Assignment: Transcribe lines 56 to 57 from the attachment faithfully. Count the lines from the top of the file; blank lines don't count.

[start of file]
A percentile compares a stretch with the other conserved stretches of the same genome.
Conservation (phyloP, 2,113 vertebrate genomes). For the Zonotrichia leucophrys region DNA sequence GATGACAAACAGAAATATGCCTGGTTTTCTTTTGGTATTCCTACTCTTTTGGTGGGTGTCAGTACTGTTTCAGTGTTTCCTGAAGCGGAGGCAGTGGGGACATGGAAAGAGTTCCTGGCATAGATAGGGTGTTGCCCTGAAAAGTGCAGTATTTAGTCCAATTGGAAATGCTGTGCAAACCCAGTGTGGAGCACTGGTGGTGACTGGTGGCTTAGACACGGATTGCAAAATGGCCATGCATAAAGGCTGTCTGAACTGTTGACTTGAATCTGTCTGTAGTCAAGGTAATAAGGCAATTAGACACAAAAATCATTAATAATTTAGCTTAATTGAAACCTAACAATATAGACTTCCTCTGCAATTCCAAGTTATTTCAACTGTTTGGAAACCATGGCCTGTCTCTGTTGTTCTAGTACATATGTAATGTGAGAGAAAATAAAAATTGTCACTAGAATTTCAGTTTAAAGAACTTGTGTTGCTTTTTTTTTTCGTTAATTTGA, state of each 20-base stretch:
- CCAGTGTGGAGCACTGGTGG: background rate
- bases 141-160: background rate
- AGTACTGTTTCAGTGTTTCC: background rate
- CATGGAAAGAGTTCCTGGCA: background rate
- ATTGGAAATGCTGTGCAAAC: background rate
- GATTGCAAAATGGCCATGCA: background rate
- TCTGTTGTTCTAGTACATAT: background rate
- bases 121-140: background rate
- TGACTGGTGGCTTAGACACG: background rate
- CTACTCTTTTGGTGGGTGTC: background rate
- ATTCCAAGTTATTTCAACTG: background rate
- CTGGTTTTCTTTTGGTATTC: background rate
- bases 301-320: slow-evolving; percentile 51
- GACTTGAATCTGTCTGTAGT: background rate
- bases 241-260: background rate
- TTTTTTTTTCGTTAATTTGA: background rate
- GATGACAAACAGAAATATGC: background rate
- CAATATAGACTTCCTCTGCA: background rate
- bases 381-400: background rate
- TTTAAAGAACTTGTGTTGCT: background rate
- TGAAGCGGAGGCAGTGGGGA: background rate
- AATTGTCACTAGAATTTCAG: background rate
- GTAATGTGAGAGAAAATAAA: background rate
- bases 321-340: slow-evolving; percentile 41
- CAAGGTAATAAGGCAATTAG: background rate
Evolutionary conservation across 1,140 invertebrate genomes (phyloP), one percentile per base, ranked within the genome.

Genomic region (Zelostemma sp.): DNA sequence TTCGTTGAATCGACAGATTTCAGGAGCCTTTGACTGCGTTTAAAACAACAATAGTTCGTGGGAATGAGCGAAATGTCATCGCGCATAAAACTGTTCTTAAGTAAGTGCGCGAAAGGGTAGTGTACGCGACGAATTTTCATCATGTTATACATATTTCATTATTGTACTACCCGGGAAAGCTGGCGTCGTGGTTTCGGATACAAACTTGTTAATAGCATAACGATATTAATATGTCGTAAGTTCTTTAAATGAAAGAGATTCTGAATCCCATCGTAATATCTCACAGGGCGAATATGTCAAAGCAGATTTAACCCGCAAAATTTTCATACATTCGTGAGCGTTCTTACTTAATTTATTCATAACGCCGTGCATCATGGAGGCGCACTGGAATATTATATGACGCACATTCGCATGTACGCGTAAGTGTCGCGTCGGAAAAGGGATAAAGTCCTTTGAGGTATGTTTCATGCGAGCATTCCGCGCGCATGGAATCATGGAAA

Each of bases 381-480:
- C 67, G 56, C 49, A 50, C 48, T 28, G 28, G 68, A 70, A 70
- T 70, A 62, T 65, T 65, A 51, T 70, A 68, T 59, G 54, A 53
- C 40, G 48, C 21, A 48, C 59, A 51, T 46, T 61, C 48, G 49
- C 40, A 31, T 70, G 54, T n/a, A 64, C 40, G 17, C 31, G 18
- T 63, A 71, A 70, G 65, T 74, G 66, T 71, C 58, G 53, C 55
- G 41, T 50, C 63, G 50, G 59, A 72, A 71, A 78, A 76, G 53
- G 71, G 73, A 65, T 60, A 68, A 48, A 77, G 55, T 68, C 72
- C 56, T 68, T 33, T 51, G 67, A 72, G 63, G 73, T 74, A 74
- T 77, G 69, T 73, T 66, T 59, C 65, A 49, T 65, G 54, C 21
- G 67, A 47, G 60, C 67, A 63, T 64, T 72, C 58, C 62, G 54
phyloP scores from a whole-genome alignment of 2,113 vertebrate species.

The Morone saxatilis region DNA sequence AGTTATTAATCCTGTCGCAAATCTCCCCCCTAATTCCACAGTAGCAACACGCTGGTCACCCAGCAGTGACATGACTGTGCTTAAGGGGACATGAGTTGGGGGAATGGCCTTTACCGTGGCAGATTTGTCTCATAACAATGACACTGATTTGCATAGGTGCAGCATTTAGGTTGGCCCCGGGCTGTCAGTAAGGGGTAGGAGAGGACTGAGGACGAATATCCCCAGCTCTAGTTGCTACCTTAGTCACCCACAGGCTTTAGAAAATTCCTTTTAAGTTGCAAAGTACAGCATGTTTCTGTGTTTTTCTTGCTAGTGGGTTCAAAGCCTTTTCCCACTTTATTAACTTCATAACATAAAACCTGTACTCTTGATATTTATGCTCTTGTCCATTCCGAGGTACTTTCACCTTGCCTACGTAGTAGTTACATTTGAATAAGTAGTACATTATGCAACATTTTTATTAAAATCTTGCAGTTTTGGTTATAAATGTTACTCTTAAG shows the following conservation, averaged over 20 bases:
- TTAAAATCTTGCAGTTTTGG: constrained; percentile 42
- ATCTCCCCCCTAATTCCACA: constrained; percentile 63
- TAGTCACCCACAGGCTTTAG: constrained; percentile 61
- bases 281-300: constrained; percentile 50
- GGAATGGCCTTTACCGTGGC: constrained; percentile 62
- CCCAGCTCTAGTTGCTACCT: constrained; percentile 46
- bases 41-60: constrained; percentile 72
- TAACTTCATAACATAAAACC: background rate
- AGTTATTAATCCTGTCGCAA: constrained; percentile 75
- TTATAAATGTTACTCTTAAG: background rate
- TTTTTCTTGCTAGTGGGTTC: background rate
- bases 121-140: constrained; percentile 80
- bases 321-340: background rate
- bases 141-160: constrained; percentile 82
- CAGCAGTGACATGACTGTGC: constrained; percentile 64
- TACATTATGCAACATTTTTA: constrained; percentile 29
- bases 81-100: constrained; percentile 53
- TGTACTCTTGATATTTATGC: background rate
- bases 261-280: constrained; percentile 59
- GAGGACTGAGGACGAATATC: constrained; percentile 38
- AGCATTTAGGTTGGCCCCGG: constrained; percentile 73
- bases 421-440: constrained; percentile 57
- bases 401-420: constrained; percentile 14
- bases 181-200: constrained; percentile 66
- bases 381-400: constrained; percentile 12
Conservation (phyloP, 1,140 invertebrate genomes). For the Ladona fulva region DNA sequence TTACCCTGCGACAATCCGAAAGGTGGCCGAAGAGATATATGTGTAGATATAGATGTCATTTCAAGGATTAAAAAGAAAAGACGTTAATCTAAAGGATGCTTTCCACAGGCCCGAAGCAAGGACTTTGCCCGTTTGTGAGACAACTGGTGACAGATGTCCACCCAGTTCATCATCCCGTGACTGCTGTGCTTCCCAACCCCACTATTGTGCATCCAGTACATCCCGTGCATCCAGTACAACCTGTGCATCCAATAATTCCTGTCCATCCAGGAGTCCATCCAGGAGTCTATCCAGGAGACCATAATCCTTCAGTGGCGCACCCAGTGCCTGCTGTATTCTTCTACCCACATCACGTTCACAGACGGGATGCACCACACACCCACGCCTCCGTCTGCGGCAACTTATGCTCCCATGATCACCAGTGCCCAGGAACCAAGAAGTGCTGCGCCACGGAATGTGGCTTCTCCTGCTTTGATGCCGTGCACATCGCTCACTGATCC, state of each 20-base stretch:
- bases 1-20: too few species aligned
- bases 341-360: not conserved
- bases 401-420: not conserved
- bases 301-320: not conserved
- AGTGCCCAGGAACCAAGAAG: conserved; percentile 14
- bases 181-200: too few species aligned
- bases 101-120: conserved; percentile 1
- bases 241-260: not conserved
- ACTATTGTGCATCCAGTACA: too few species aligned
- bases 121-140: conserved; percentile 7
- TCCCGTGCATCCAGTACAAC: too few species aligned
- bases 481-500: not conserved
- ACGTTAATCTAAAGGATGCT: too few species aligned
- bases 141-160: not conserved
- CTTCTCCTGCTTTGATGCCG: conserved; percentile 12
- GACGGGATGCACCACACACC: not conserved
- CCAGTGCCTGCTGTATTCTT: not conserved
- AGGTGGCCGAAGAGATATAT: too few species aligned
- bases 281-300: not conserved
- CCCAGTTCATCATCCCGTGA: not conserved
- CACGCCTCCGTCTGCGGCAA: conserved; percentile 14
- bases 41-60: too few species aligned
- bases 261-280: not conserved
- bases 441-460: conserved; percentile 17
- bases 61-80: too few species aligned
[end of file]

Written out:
- bases 141-160: constrained; percentile 82
- CAGCAGTGACATGACTGTGC: constrained; percentile 64